To successfully set up your export business, you’ll need to do your research. This means talking to your accountant, advisers and other business owners in your network so you don’t enter the market without enough preparation. With the right planning and organisation, you set the best possible foundations for moving into a brand-new international market.
Create an export plan
When you take the big step of going international, having a plan is going to help immeasurably. Writing an export plan gives you a route map to follow and helps to explain to investors, funding providers and your existing home team WHY you’re looking to expand out into a new country.
As a starting point:
- Explain your business reasons for trading in this new territory
- Give a detailed explanation of your supply chain and how it will work
- Outline your strategy for finding customers, making sales and generating revenue
- Summarise the costs of going international and where you hope to find the funding
- Give an overview of the company’s current financial health and cashflow position
- Set your initial targets for the first year and your timescales for achieving them.
Check if you need an export licence
It’s possible that you’ll need an export licence in your home country to trade over country borders. This will depend on what goods you’re exporting, whether they are on any controlled lists and whether there’s an existing trade agreement with your target county.
Free trade agreements (FTAs) may exist between your home country and your export country, reducing or removing some of the regulatory hurdles required to trade between those two territories.
Understand your Tax liability
According to the OECD, 170 countries and territories have some form of Value-Added Tax (VAT) or Goods and Services Tax (GST). These consumption taxes are added to non-essential goods and are paid by the consumer as part of the price they pay at the till.
Knowing whether you’ll need to charge and pay VAT/GST in your new territory is an important consideration. Countries will charge VAT/GST at different rates, on different goods and services. So, it’s important to talk to a specialist who can advise you on how to deal with VAT/GST when trading across borders in your new country.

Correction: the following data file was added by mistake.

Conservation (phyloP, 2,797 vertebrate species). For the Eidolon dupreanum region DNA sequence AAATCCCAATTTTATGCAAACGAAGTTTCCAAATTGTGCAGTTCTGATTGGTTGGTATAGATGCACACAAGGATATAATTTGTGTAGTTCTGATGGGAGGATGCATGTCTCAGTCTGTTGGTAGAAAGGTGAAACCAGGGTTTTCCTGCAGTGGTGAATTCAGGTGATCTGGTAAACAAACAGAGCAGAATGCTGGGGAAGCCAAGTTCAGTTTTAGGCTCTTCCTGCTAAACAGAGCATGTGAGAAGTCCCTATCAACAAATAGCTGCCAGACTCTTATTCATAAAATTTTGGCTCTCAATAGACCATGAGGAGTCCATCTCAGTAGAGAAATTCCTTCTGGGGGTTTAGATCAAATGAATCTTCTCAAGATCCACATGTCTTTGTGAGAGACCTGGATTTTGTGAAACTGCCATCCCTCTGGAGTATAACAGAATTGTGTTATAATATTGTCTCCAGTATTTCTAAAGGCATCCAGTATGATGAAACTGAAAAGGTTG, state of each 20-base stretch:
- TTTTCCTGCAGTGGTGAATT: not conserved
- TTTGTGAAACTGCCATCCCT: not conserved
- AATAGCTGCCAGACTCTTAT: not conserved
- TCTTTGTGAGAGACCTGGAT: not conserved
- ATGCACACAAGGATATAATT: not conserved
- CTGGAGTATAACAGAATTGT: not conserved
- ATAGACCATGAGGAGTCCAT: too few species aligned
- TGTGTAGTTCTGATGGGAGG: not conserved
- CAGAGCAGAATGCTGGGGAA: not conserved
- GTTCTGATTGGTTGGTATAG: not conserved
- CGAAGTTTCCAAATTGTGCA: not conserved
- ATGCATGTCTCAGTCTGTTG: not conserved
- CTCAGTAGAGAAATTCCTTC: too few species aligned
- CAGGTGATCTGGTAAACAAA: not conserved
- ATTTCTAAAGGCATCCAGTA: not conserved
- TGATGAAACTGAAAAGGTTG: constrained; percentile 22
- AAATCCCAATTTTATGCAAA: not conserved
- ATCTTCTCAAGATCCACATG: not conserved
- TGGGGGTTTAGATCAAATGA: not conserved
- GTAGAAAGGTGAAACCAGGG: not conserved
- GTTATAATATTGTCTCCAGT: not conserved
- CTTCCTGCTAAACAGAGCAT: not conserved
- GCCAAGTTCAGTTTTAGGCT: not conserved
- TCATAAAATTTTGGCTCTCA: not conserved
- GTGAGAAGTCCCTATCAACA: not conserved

Move to multi-currency accounting software
If you’ve only traded in your home nation, your finances will have been managed in a single currency up to this point. Unless you’re operating in a trading block with one standard currency (like the EU), the likelihood is that your new export location will use a different currency.
Whether your new location trades in US dollars, euros or Japanese yen, your accounting software needs to be able to deal with transactions in your home currency and your new international currency. Most of the major cloud accounting platforms will offer a multi-currency subscription, giving you the ability to account in multiple currency types.
Find the best way to get paid in a new currency
When you make your first sales in your international territory, you’ll also need a way to take payment in this new currency. With cashless card transactions now so common in many parts of the world, this is less of an issue than it used to be. However, you will need a bank account that uses your new currency and some means of converting funds into your home currency.
International bank accounts with foreign exchange (forex) capabilities make this easier. Providers like Wise Business, OFX or Revolut, give you the option to collect payments in one currency and then export it in your home currency. This makes the forex process much simpler and also much more cost-effective, with rates usually far lower than those your high-street bank would charge for forex transactions.
Market your brand to a new audience
A key step will be marketing your brand to consumers in this new country, or finding other businesses to sell to directly. Remember, you’re starting from scratch when it comes to brand awareness and advocacy, so it’s important to do as much research as possible.
Questions to ask include:
- Is there a need for your goods and services in this new market?
- Who are the current brand leaders and your direct competitors?
- How will you differentiate your goods in a crowded market?
- Do you have the resources to create marketing content in a second language?
Remember to also check on cultural sensitivities in your new country. Do you understand the cultural, social and religious differences between your home nation and your new territory? Using the wrong words, phrases or colours in your marketing could be disastrous, so learn as much as possible about your new country and get to know the local traditions.
Going international is a significant step for your business. We can help you draw up an export plan and get your tax and accounting ready for operating in a new territory.
Talk to us about writing your export plan.